To celebrate National Library Week at our library, we held a bookmark contest. Kids age 3-18 were asked to draw what their library means to them in a bookmark template. Then patrons were asked to vote on their favorites in five different age categories with the winners being announced today.

This is pretty much all that we’re doing for National Library Week. What is your library doing?

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100 top YA books

Persnickety Snark is putting together a list of the top 100 YA books, as chosen by those who vote. So make your voice heard! Check it out here.

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After I politely asked a young boy on the computer in our children’s department to turn off a music video that was inappropriate for said department, he innocently asked me “What’s a g-spot anyway?”

In case you’re wondering, yes, the entire world stopped for a moment as I thought “Uhhhhhhhhhhhhhh.”

I’m sort of embarrassed by the following response but it was the best answer I could come up with on the spot: “You know, I can’t really answer that in general but maybe we can find you a few age appropriate books about sexual health that may help.”

Egads, I have no idea if that was the right thing to say or not. I’m not even sure if he knew it was a sexual term, but I didn’t think “reproductive health” would have even made sense. I also realized that as a sub, I need to find out what my library’s policy or preference when it comes to dealing with these types of questions in the children’s department. I wouldn’t have had a problem with the question if we were in the teen section but considering there were several 3 and 5 year olds around, not to mention several mothers, it made things slightly problematic.Fortunately, by the time I answered the kid was already disinterested and replied with a very helpful, “Nah, I don’t care that much anyway.” (I could make several a snarky comments here but I will resist.)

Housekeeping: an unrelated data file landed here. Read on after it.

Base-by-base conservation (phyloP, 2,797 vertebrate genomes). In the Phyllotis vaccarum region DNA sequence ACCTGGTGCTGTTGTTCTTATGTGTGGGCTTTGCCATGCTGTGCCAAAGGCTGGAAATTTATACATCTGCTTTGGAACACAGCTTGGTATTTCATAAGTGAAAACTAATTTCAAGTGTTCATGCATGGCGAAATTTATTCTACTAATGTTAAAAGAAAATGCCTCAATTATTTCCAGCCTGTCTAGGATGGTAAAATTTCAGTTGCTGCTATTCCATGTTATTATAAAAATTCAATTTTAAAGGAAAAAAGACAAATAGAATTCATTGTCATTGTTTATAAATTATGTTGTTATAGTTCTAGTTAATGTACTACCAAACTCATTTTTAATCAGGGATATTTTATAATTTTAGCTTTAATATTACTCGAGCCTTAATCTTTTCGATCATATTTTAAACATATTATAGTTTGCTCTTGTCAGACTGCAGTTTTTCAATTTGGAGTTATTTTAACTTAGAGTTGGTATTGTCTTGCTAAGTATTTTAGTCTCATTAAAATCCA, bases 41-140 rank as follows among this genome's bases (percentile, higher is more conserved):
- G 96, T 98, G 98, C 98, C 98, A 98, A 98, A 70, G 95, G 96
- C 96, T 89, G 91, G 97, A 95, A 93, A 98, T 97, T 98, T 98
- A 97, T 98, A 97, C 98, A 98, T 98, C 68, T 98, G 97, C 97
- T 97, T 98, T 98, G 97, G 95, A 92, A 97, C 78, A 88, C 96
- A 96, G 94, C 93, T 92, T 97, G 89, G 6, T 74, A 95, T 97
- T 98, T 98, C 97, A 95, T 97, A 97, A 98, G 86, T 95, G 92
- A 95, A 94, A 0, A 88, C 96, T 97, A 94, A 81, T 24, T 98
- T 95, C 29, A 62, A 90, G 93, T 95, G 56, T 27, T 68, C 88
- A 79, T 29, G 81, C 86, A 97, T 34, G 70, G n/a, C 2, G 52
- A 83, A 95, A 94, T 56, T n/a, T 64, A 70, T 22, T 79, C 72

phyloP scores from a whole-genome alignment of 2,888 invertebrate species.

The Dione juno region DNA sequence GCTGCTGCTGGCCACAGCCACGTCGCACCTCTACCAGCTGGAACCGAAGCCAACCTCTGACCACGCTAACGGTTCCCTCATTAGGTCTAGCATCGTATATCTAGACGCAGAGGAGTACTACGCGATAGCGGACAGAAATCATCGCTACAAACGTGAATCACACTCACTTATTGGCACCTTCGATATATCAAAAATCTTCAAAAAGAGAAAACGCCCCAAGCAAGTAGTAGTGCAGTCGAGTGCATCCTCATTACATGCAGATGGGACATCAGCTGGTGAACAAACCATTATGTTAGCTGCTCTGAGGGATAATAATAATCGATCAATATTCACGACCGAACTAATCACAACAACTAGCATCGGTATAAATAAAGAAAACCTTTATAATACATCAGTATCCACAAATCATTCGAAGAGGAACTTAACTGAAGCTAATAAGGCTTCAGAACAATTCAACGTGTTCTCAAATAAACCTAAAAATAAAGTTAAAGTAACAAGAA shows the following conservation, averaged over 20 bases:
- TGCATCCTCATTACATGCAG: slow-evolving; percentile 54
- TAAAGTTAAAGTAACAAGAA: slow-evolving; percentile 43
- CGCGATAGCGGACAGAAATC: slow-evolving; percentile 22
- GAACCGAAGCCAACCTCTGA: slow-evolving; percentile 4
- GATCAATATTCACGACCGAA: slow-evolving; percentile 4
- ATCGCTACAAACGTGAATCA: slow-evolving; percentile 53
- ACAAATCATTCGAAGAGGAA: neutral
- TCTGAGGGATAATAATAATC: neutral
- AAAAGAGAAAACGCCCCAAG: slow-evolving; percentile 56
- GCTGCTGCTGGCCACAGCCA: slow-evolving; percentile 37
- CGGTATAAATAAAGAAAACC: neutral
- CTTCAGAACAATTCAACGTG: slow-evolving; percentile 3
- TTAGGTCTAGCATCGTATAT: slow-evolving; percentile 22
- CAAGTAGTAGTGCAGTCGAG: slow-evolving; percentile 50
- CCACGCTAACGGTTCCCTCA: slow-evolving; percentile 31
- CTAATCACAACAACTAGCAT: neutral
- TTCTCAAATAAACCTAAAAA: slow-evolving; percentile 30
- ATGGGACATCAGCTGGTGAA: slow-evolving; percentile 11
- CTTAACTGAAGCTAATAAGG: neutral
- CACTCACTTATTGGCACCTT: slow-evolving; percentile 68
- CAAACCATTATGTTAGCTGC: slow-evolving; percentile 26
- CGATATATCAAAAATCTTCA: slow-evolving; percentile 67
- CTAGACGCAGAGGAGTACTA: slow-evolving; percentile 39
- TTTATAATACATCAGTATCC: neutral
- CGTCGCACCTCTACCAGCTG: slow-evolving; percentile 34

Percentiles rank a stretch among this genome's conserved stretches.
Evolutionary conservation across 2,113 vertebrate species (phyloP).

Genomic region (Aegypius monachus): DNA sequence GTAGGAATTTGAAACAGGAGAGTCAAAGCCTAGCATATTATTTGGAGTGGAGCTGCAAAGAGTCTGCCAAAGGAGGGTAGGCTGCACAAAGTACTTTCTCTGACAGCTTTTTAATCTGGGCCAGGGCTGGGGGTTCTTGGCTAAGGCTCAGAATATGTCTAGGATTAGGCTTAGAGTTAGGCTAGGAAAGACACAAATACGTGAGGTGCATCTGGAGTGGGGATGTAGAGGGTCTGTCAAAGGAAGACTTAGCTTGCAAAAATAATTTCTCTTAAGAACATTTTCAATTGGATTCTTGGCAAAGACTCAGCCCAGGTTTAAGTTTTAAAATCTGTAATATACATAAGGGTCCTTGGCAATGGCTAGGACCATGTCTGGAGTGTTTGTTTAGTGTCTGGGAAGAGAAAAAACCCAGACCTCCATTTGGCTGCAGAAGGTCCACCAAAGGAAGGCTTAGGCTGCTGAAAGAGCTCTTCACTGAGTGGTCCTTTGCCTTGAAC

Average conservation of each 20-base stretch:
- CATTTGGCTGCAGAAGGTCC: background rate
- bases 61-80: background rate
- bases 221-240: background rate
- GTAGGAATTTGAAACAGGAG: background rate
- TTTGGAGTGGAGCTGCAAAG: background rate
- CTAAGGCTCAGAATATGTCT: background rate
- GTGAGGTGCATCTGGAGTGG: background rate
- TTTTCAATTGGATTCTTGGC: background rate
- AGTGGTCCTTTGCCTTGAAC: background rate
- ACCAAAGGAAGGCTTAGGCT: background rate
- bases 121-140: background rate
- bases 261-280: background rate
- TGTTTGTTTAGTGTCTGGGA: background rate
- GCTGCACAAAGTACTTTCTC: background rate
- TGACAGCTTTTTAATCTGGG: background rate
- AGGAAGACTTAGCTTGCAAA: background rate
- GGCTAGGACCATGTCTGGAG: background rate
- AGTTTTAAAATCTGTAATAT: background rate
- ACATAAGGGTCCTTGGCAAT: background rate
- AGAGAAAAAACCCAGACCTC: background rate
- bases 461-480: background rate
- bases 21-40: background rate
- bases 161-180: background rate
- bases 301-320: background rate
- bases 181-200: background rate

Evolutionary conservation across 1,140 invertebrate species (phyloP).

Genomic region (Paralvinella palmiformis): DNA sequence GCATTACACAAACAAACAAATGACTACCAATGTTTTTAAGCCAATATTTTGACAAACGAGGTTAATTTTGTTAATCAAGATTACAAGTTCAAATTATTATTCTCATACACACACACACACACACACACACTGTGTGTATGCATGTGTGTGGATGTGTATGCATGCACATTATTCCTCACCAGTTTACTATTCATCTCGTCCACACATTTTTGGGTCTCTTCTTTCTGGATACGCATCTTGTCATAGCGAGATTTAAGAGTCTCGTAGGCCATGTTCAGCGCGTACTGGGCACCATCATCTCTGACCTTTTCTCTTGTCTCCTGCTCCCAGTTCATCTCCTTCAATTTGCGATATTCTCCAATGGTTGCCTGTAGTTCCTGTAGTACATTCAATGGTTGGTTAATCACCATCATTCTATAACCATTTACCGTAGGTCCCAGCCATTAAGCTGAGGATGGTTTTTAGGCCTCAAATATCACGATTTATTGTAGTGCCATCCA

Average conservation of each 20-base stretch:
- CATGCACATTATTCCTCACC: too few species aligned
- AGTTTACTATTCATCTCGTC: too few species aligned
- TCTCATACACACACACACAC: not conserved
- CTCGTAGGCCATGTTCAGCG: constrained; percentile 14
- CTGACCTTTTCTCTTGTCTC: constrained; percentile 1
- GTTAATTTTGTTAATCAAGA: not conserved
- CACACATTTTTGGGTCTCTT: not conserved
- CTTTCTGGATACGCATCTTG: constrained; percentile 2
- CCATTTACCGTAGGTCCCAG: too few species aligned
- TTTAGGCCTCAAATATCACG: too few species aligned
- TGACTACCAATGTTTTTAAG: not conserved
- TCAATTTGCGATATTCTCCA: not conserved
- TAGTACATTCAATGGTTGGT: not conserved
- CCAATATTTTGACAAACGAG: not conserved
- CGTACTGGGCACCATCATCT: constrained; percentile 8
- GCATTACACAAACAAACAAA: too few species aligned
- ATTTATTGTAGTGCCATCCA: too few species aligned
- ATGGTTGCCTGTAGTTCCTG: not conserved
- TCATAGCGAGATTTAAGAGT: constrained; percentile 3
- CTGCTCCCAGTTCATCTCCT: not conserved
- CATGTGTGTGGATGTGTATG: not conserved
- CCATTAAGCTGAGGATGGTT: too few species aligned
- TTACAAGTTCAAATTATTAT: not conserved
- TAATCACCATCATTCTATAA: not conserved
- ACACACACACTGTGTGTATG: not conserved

What have been some of the more awkward/unexpected questions you’ve been asked and how did you handle them?

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Out and about…

On one of the many listservs that I subscribe to, I came across this article from the New York Times about problem parents in YA lit. It’s something that came up when I was talking to a coworker a few months ago, she asked why all of the parents in YA lit seem to absent from their kids’ lives. It was something I pondered but wasn’t sure how to answer. Then this morning something was mentioned in a conference session I attended (I’m currently at the state library conference) and it made me realize one possibility for absent parents in YA books — many kids are starting to become independent from their parents, they want to rebel against their parents but also conform in their own social groups. It’s just a theory, of course.

On a completely different topic, I’m sure the book bullying on Amazon and book ratings is oldish news to some of you but I keep noticing it more and more. Amazon reviews used to be somewhat reliable but this sort of bullying has really gotten out of hand. When I have a teen or parent ask about a particular book that I can’t find a review for in my usual sources, I’ve turned to Amazon for a quick review. With this bullying it makes it quite difficult to wade through all of the negative reviews about shipping and gripes about a book not being on the Kindle to figure out what gives the book some value.